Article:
[Trevor Jones, Monder Ram (De Montfort University)] and Paul Edwards
Entrepreneurship & Regional Development, 18, 2, 133-150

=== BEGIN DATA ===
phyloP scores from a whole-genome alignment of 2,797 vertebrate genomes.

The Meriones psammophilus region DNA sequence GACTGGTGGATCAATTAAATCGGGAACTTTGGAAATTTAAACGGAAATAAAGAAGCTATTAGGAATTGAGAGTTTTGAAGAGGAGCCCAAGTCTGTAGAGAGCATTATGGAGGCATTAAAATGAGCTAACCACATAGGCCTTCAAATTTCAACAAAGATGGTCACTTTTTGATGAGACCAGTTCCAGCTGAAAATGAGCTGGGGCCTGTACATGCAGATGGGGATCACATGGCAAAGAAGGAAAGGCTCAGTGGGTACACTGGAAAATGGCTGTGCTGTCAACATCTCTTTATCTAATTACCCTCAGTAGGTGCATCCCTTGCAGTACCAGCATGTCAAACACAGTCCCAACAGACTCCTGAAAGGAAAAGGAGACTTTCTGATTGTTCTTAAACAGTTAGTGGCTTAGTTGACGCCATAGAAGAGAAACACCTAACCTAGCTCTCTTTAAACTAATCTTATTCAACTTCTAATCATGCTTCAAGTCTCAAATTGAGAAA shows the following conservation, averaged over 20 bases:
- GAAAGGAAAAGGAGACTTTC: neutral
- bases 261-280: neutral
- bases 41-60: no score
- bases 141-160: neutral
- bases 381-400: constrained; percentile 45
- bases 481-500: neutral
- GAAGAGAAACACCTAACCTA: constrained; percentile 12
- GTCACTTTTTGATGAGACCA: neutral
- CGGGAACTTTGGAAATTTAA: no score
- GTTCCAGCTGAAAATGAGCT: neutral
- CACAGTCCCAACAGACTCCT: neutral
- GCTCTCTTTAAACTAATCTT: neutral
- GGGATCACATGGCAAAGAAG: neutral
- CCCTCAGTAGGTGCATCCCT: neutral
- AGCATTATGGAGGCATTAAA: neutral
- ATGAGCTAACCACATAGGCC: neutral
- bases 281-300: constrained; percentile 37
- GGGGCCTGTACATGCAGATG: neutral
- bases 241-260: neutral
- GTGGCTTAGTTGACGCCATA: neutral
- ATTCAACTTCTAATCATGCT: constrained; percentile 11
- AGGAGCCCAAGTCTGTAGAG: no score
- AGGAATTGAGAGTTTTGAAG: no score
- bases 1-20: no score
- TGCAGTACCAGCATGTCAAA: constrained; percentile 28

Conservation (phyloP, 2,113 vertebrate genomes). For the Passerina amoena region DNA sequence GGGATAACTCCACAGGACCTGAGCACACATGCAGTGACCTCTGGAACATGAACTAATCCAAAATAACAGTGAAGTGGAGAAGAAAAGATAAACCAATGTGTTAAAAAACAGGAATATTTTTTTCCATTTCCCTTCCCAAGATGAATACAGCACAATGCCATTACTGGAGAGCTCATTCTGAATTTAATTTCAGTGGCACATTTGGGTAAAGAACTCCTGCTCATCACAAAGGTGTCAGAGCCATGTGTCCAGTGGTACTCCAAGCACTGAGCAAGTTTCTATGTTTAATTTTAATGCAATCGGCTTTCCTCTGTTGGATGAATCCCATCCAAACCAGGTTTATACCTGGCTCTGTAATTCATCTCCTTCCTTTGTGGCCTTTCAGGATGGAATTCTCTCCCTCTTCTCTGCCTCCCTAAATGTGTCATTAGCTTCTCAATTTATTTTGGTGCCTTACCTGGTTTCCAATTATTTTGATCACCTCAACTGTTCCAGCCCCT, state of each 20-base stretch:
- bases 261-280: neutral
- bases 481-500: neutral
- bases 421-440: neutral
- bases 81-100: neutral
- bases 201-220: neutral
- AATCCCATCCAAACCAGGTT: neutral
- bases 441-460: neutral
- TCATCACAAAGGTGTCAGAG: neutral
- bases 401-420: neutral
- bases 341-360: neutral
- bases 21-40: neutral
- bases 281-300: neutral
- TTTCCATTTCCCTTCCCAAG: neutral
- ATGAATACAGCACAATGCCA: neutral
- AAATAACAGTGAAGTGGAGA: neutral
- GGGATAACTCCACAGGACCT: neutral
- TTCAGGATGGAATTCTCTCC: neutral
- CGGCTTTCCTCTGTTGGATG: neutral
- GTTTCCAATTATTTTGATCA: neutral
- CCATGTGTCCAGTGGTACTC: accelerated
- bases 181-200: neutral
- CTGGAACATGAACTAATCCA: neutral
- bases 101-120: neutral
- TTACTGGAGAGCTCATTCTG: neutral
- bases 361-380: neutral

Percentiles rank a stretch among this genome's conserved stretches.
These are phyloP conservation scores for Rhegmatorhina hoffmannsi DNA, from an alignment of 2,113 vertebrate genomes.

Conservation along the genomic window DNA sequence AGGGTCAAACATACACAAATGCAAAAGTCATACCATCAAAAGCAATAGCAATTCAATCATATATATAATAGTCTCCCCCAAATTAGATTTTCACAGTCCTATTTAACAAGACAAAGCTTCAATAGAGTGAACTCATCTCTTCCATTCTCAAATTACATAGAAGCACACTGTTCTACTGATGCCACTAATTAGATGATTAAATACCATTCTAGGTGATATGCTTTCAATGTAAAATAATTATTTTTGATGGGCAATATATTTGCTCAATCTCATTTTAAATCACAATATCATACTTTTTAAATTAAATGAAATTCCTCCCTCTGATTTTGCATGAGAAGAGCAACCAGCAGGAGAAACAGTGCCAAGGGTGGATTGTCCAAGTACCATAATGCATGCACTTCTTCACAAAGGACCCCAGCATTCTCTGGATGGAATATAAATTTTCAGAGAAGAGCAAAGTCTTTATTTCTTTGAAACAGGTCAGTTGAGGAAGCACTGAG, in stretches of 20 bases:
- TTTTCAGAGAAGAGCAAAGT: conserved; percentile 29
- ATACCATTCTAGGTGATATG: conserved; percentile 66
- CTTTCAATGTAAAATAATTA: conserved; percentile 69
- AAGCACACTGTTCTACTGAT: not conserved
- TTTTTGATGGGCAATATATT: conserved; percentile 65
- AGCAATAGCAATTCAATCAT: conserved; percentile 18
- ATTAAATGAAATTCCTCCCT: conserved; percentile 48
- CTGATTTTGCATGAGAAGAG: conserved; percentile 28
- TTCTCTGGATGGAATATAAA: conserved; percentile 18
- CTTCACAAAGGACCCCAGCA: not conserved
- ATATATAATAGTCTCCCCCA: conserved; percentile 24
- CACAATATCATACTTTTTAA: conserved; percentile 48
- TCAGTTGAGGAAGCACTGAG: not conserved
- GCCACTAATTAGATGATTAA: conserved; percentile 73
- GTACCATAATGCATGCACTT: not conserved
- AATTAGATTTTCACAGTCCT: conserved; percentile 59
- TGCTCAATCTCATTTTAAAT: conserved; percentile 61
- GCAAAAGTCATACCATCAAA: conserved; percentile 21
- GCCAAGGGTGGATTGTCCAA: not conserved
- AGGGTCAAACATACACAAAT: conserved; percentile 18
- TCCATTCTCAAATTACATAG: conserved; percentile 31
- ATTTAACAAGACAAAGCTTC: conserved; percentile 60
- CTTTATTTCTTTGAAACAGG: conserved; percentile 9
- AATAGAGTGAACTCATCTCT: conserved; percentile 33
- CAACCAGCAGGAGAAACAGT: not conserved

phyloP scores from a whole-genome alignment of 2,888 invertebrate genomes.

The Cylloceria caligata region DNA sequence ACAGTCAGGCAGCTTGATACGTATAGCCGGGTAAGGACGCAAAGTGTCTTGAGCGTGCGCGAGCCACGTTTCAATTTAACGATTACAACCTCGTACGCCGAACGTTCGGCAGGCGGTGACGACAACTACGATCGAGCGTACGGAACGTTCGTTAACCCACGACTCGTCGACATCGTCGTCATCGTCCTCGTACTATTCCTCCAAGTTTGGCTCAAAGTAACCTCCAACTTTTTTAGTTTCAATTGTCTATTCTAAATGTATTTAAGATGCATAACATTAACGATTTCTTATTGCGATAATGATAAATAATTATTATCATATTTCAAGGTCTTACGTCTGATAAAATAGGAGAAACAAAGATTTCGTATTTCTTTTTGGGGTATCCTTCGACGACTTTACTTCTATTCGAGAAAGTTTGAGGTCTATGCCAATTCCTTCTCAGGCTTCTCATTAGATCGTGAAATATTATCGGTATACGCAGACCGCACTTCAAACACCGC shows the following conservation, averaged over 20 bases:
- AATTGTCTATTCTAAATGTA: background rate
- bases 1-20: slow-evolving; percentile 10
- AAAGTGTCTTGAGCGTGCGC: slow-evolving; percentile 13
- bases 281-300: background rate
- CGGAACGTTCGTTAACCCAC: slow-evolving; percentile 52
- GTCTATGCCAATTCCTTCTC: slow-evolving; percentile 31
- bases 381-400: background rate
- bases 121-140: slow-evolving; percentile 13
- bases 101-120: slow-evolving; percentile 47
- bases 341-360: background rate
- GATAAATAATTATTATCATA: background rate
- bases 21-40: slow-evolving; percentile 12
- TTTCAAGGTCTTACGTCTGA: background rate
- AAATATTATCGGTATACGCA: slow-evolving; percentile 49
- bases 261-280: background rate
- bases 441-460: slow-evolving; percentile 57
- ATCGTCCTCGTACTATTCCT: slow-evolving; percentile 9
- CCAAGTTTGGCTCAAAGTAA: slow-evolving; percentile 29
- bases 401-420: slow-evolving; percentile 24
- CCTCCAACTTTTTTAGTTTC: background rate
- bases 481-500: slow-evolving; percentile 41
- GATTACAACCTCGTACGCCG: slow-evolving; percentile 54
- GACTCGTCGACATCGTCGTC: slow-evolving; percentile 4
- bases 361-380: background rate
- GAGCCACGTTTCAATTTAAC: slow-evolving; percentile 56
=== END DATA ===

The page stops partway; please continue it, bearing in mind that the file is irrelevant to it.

Based on detailed case histories of South Asian workers and their co-ethnic employers in the West Midlands clothing and catering industries, this paper examines the use of illegal immigrant labour in small ethnic minority firms and attempts to tease out its implications for the migrants themselves, their employers and the broader national interest. To establish a proper context, we begin with a review of the recent literature on the structural changes - principally the confluence of globalization and post-industrialism - which have generated a seemingly unstoppable flow of labour migration; and the official state policies that have forced much of it underground. Our own case histories are seen as one of countless local expressions of this clash between economic and political imperatives, a clash which effectively criminalizes employers and workers for providing a positive economic and social contribution to the wider good. In the present case, it is only by employing immigrant labour that struggling entrepreneurs can survive in hyper-competitive sectors of the economy and the stark choice is between official tolerance of law-breaking or driving many of these enterprises to the wall.